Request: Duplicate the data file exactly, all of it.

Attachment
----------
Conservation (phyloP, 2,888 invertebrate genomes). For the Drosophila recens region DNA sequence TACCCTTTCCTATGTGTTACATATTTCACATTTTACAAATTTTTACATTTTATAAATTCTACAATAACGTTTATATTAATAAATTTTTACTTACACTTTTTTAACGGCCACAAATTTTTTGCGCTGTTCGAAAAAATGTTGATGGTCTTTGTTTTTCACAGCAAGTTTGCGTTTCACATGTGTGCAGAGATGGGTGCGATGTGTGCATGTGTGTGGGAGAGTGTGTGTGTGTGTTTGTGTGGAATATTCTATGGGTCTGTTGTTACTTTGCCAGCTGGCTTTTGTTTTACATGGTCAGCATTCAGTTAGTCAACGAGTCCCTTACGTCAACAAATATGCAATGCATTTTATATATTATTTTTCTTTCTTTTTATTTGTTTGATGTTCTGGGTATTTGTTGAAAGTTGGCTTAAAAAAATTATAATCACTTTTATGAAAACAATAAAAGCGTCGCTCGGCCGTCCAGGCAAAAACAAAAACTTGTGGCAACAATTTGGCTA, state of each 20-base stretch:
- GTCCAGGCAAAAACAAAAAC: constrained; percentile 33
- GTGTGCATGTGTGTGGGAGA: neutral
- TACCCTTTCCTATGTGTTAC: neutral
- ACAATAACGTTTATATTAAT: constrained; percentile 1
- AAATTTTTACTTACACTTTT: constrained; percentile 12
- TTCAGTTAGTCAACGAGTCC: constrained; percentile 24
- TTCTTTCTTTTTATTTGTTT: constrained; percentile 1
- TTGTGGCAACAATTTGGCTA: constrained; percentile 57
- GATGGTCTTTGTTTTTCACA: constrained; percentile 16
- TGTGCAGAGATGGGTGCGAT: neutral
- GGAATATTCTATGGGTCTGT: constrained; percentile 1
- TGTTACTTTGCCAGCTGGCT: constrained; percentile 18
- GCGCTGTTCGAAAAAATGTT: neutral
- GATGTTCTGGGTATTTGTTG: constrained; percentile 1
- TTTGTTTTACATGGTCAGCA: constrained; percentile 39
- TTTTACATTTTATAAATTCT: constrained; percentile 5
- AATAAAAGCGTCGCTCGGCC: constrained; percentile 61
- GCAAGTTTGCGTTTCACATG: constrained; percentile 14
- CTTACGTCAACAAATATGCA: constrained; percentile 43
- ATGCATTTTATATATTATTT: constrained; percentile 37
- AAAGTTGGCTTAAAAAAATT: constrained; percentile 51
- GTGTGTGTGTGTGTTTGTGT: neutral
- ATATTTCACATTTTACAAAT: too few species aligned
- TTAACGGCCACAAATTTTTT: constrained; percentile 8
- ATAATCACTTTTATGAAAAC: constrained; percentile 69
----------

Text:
Conservation (phyloP, 2,888 invertebrate genomes). For the Drosophila recens region DNA sequence TACCCTTTCCTATGTGTTACATATTTCACATTTTACAAATTTTTACATTTTATAAATTCTACAATAACGTTTATATTAATAAATTTTTACTTACACTTTTTTAACGGCCACAAATTTTTTGCGCTGTTCGAAAAAATGTTGATGGTCTTTGTTTTTCACAGCAAGTTTGCGTTTCACATGTGTGCAGAGATGGGTGCGATGTGTGCATGTGTGTGGGAGAGTGTGTGTGTGTGTTTGTGTGGAATATTCTATGGGTCTGTTGTTACTTTGCCAGCTGGCTTTTGTTTTACATGGTCAGCATTCAGTTAGTCAACGAGTCCCTTACGTCAACAAATATGCAATGCATTTTATATATTATTTTTCTTTCTTTTTATTTGTTTGATGTTCTGGGTATTTGTTGAAAGTTGGCTTAAAAAAATTATAATCACTTTTATGAAAACAATAAAAGCGTCGCTCGGCCGTCCAGGCAAAAACAAAAACTTGTGGCAACAATTTGGCTA, state of each 20-base stretch:
- GTCCAGGCAAAAACAAAAAC: constrained; percentile 33
- GTGTGCATGTGTGTGGGAGA: neutral
- TACCCTTTCCTATGTGTTAC: neutral
- ACAATAACGTTTATATTAAT: constrained; percentile 1
- AAATTTTTACTTACACTTTT: constrained; percentile 12
- TTCAGTTAGTCAACGAGTCC: constrained; percentile 24
- TTCTTTCTTTTTATTTGTTT: constrained; percentile 1
- TTGTGGCAACAATTTGGCTA: constrained; percentile 57
- GATGGTCTTTGTTTTTCACA: constrained; percentile 16
- TGTGCAGAGATGGGTGCGAT: neutral
- GGAATATTCTATGGGTCTGT: constrained; percentile 1
- TGTTACTTTGCCAGCTGGCT: constrained; percentile 18
- GCGCTGTTCGAAAAAATGTT: neutral
- GATGTTCTGGGTATTTGTTG: constrained; percentile 1
- TTTGTTTTACATGGTCAGCA: constrained; percentile 39
- TTTTACATTTTATAAATTCT: constrained; percentile 5
- AATAAAAGCGTCGCTCGGCC: constrained; percentile 61
- GCAAGTTTGCGTTTCACATG: constrained; percentile 14
- CTTACGTCAACAAATATGCA: constrained; percentile 43
- ATGCATTTTATATATTATTT: constrained; percentile 37
- AAAGTTGGCTTAAAAAAATT: constrained; percentile 51
- GTGTGTGTGTGTGTTTGTGT: neutral
- ATATTTCACATTTTACAAAT: too few species aligned
- TTAACGGCCACAAATTTTTT: constrained; percentile 8
- ATAATCACTTTTATGAAAAC: constrained; percentile 69